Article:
Hurricane Irma: Sign language interpreter steals show as governor gives briefing

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Hurricane Irma: Sign language interpreter steals show as governor gives briefing

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Matthew Ward/Getty Images/Dorling Kindersley
Hands demonstrating the complete US manual alphabet, gesturing the letters 'A' to 'Z', front view.

As Floridians braced for Hurricane Irma and its impact on the Sunshine State, one person took the spotlight and spread a little bit of levity during the stressful and serious situation.

During Florida Gov. Rick Scott’s press briefing Saturday, many were focused not on what the head of the state was saying, but rather on the man tasked with giving that message to those who cannot hear.

The sign language interpreter got the message across with his facial expressions, which included bulging his eyes and sticking out his tongue, and what looked like jazz hands when he signed what the governor was saying to describe water that “flows in fast, very fast, then it flows out,” The Daily Mail reported.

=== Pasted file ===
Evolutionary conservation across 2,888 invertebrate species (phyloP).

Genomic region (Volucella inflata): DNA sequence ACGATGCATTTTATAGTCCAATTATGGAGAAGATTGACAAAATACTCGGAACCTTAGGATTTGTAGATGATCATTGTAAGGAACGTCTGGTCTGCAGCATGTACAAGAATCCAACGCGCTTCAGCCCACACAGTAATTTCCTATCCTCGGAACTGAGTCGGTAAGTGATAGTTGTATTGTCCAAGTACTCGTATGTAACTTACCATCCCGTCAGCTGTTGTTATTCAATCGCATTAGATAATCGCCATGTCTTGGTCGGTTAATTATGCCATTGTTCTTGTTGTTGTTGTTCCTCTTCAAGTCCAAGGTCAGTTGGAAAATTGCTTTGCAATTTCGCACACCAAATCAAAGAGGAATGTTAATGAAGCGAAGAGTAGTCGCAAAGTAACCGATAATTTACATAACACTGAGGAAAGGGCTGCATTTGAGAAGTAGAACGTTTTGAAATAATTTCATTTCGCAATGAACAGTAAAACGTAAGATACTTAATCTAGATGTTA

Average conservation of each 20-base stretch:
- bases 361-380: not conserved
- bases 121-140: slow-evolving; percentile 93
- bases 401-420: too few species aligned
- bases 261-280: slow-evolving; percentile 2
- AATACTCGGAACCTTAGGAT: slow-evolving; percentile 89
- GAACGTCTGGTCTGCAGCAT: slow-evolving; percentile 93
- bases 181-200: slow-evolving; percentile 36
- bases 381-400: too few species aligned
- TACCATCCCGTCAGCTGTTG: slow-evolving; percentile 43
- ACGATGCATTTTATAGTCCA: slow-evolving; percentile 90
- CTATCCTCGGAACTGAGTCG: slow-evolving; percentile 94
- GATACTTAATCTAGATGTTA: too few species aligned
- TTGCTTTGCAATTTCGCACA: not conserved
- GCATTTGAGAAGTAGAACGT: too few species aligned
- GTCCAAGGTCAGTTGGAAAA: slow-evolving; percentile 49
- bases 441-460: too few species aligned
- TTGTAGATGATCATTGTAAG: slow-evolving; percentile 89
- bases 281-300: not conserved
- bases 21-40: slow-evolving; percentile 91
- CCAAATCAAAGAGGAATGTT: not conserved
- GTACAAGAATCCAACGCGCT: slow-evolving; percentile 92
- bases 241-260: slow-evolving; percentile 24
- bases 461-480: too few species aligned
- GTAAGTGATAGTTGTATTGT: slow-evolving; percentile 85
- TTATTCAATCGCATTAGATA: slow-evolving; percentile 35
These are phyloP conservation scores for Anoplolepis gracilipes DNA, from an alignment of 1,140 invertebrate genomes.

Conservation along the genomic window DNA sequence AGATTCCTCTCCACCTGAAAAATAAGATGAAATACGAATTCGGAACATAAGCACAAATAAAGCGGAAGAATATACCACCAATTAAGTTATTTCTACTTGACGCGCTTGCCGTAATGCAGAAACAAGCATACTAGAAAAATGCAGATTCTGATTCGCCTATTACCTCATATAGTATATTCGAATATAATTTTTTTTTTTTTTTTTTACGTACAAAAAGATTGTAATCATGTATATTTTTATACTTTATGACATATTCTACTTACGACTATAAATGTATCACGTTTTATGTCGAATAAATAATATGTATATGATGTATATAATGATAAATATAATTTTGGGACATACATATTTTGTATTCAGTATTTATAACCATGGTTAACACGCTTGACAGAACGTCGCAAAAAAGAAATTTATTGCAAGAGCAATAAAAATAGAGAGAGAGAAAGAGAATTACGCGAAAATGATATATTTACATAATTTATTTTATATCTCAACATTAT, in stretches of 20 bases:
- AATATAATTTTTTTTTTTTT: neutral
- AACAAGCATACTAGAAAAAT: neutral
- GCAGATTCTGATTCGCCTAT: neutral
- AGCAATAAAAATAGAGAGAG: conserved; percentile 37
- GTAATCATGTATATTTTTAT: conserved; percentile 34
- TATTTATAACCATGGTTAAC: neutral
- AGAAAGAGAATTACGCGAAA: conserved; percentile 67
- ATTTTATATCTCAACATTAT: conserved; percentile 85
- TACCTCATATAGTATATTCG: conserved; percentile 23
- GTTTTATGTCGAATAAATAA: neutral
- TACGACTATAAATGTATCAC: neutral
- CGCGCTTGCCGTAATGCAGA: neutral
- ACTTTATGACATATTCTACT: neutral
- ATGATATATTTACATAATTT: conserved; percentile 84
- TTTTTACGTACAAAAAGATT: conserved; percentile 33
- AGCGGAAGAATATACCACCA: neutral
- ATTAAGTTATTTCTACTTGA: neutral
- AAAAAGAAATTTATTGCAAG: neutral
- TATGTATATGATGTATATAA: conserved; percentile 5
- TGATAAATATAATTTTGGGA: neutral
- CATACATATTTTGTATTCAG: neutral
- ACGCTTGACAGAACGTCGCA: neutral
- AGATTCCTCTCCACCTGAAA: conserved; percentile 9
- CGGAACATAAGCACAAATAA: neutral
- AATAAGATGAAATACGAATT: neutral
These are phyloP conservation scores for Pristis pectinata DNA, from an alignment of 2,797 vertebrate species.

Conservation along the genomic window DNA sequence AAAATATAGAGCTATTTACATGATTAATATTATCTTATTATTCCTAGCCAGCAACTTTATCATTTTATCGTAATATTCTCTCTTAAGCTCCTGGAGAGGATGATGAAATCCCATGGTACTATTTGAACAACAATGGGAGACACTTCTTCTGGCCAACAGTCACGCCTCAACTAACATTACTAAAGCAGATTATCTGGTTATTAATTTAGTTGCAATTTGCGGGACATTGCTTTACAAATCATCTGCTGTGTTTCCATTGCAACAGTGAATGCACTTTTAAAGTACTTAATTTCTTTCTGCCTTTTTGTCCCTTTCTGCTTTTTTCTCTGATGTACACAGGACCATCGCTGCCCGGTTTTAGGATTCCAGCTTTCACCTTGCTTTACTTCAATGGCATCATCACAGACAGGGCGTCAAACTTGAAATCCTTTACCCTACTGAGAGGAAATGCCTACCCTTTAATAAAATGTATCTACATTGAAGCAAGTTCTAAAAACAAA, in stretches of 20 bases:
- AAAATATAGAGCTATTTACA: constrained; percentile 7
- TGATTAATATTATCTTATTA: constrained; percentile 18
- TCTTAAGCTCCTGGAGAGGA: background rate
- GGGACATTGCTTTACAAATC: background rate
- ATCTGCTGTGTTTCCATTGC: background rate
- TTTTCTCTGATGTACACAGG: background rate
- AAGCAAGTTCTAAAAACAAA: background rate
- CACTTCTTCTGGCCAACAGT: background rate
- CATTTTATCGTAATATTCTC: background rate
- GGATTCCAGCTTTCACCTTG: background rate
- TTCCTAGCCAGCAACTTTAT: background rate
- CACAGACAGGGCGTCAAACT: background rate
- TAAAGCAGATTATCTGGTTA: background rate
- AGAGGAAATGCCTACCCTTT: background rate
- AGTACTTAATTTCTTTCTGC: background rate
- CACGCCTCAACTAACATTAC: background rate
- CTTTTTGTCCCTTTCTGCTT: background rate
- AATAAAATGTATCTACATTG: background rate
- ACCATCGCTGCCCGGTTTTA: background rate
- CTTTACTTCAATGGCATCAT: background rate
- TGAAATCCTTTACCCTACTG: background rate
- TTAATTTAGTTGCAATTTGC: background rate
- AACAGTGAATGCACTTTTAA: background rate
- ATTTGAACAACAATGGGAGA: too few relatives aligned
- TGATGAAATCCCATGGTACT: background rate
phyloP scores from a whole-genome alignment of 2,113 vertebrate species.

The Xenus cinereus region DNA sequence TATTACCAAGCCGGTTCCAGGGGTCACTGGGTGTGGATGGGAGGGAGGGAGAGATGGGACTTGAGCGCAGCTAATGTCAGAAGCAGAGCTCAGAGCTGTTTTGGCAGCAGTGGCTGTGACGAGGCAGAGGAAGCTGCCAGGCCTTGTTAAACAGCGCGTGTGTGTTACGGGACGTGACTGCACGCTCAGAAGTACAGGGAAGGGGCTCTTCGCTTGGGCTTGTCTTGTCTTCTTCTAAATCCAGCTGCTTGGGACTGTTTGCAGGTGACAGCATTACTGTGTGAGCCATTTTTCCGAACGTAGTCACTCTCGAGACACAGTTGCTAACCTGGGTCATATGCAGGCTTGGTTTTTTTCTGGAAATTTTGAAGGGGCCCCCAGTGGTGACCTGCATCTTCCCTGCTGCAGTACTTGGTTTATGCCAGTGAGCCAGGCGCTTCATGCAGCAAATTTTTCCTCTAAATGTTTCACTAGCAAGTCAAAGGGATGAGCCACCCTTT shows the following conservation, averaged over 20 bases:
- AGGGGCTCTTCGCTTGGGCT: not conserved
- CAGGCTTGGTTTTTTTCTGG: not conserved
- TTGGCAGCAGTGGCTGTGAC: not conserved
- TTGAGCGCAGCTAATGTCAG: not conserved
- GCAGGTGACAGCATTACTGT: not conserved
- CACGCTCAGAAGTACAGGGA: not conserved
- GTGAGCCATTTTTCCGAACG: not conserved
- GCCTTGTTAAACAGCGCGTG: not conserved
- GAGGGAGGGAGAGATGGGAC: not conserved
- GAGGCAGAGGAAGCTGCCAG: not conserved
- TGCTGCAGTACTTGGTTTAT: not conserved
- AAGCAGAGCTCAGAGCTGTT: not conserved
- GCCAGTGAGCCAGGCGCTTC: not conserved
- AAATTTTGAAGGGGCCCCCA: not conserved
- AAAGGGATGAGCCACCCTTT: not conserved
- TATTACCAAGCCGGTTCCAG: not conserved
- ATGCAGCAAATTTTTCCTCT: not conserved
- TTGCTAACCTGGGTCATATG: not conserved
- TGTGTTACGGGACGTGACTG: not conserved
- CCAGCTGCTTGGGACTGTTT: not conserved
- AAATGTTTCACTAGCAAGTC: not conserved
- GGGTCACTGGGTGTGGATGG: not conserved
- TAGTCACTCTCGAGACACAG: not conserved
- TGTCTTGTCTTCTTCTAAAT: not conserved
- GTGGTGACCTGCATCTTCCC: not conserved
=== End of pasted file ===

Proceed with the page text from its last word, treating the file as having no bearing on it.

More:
Some of the responses on Twitter were just as good as the unidentified interpreter’s expressions.

One person said they couldn’t hear Scott over the interpreter’s “shouting,” the Daily Mail reported.

He even caught the attention of a celebrity.

This isn’t the first time an interpreter took the spotlight from a government official.

During New  York City Mayor Michael Bloomberg’s press conferences during and after Hurricane Sandy in 2012, Lydia Callis was named “Hurricane Sandy’s breakout star” by New York Magazine.

According to The Atlantic, the movements are not out of the ordinary. Sign language uses body movements and facial expressions as grammar and as adverbs and adjectives.

For more on the use of facial and hand movements and sign language, click here.

VIDEO: Scenes From Hurricane Irma
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